They sort of throw the same content at you in a variety of different ways, which really forces you to interact with the material in a short time frame. And because of this fast, varied approach, you really don’t get bored.
In my opinion, the Babbel lessons do a great job of holding your attention.
FluentU, on the other hand, is more of a video platform than anything else. I’m honestly not sure I’d call it a full-fledged language course per se. They essentially take video content from YouTube and other sources in your target language, and then integrate it into their own platform, which adds subtitles, explanations, and quizzes.
I’ll talk more about this video-based approach in the FluentU section below, but that’s the gist of FluentU’s program structure.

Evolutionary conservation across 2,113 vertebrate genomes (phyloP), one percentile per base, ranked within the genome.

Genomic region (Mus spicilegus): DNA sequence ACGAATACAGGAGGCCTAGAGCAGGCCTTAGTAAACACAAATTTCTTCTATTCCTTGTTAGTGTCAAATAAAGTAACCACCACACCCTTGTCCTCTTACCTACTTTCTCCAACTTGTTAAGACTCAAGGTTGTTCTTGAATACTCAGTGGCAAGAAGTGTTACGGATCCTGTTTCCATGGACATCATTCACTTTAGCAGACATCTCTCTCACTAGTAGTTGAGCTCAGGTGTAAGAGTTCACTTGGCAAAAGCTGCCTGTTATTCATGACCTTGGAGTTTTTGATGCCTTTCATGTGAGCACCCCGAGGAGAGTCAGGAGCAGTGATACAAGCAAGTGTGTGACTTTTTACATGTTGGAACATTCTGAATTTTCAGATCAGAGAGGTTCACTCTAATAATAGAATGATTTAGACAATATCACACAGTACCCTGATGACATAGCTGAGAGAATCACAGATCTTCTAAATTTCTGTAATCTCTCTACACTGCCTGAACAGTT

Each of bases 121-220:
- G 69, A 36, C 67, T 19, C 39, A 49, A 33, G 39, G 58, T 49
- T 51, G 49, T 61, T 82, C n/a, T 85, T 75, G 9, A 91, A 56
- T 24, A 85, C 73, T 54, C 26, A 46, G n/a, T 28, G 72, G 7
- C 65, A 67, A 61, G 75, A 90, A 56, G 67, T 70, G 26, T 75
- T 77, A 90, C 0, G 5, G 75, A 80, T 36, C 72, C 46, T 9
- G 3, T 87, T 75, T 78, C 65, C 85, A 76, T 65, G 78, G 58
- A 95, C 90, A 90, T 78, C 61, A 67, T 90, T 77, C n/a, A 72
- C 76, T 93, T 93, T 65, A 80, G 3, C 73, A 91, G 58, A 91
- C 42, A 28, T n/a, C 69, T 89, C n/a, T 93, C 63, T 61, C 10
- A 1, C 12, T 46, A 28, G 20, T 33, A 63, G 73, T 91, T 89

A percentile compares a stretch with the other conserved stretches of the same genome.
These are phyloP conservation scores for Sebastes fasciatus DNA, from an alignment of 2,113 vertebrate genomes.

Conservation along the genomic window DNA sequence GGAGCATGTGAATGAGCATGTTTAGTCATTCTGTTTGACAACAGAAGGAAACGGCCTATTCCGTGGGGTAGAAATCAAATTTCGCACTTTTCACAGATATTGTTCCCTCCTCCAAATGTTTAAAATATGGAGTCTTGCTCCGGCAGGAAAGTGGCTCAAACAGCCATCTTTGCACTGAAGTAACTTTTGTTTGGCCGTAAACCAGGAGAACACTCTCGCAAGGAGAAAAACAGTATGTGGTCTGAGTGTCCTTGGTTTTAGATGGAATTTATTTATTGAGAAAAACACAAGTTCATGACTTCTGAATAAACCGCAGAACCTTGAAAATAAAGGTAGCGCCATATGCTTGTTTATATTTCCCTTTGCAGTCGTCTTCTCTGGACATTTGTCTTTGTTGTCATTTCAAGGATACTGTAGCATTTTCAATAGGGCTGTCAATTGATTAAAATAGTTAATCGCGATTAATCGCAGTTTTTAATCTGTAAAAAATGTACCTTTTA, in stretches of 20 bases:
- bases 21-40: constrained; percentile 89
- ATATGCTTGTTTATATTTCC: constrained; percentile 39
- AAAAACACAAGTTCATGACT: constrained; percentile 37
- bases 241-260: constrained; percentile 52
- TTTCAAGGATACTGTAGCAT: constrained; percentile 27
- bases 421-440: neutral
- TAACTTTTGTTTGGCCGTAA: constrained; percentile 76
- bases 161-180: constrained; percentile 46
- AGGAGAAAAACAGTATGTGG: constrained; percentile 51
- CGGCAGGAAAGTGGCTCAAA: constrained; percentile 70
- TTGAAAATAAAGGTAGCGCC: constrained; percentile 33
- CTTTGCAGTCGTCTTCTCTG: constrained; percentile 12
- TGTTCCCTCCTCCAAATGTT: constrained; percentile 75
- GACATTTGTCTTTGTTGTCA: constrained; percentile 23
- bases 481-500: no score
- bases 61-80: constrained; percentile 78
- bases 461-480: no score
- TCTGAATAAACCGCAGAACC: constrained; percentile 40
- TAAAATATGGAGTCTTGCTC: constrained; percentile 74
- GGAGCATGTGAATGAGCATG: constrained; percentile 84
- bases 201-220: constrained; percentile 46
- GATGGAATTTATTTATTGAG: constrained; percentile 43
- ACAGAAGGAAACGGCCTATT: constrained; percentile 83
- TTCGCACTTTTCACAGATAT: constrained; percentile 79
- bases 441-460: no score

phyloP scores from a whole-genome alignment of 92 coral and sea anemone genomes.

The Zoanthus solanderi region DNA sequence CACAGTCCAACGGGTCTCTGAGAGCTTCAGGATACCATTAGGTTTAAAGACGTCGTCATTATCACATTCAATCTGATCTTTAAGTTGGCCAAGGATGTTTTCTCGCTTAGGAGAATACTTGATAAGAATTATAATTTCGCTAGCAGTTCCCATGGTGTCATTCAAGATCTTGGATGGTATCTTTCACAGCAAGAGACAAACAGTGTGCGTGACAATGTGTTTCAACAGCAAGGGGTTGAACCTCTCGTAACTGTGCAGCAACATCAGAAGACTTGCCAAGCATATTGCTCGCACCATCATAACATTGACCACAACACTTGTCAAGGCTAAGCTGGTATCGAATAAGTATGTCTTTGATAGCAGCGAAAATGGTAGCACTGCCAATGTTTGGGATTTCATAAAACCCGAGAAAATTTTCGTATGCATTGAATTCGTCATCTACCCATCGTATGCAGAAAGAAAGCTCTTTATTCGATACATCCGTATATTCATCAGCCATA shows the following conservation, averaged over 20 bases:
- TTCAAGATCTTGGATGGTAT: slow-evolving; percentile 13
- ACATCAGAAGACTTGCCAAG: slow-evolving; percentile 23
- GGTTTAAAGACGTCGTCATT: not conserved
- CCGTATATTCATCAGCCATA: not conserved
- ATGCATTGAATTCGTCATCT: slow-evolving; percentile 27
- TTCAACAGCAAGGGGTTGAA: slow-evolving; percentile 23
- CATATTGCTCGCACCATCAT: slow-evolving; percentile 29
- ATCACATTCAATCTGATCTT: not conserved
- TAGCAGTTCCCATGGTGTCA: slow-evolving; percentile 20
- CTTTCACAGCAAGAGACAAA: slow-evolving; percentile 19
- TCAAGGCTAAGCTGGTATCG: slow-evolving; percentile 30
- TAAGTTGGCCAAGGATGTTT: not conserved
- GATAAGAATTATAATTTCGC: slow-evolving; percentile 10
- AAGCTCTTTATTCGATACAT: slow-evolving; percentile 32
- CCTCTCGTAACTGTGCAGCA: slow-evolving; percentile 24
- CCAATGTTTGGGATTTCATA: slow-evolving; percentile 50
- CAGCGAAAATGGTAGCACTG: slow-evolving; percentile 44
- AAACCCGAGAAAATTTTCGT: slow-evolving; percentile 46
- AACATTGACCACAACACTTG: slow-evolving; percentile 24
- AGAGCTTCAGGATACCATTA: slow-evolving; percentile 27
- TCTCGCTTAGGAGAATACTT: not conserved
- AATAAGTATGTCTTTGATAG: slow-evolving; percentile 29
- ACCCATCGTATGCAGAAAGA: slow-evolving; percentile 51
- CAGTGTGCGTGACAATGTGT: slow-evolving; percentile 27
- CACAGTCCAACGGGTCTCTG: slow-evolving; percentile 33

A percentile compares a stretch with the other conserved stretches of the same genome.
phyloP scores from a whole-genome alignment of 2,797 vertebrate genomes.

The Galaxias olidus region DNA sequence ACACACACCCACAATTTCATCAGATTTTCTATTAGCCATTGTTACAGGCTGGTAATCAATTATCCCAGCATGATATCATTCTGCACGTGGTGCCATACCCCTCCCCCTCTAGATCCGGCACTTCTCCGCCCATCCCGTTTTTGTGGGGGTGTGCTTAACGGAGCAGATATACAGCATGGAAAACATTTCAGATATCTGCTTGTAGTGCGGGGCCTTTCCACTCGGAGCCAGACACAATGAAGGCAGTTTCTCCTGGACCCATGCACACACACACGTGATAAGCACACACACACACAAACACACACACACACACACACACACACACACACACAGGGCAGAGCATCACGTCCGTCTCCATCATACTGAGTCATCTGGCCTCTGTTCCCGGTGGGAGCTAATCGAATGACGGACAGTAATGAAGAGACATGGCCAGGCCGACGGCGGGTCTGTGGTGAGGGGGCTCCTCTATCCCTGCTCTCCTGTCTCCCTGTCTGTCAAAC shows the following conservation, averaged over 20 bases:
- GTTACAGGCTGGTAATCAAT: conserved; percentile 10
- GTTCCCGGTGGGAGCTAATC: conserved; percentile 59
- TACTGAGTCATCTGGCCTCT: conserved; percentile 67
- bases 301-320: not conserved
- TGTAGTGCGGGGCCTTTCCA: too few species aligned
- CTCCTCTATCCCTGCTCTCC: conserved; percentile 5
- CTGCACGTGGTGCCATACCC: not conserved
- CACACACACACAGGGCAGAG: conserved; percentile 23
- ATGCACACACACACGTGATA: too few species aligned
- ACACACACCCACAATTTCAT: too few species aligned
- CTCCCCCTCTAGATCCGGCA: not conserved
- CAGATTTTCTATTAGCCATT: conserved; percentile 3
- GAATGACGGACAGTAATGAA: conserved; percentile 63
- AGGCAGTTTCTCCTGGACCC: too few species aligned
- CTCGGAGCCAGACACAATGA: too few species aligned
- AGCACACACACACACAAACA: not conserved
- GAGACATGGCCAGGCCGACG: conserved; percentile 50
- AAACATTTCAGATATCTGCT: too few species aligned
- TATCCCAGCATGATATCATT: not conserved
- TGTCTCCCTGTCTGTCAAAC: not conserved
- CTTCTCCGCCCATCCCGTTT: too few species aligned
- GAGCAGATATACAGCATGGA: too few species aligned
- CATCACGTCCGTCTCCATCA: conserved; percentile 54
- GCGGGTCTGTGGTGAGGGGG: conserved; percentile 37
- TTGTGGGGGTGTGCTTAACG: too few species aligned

Why Babbel Is Better Than FluentU
Both Babbel and FluentU each have their owns strengths and weaknesses, making them better for different types of learners. Let’s explore where Babbel wins over FluentU and who it would be better for.
More Diverse Lessons
The first advantage for Babbel is that their lessons are more diverse and comprehensive than FluentU’s. Basically, there’s just more variety in terms of drills and exercises with Babbel (same story with Pimsleur).
With FluentU, their entire program really revolves around watching videos, and the listening and reading that go along with that. This is in contrast with Babbel’s lessons, which actually include verbal practice exercises as well.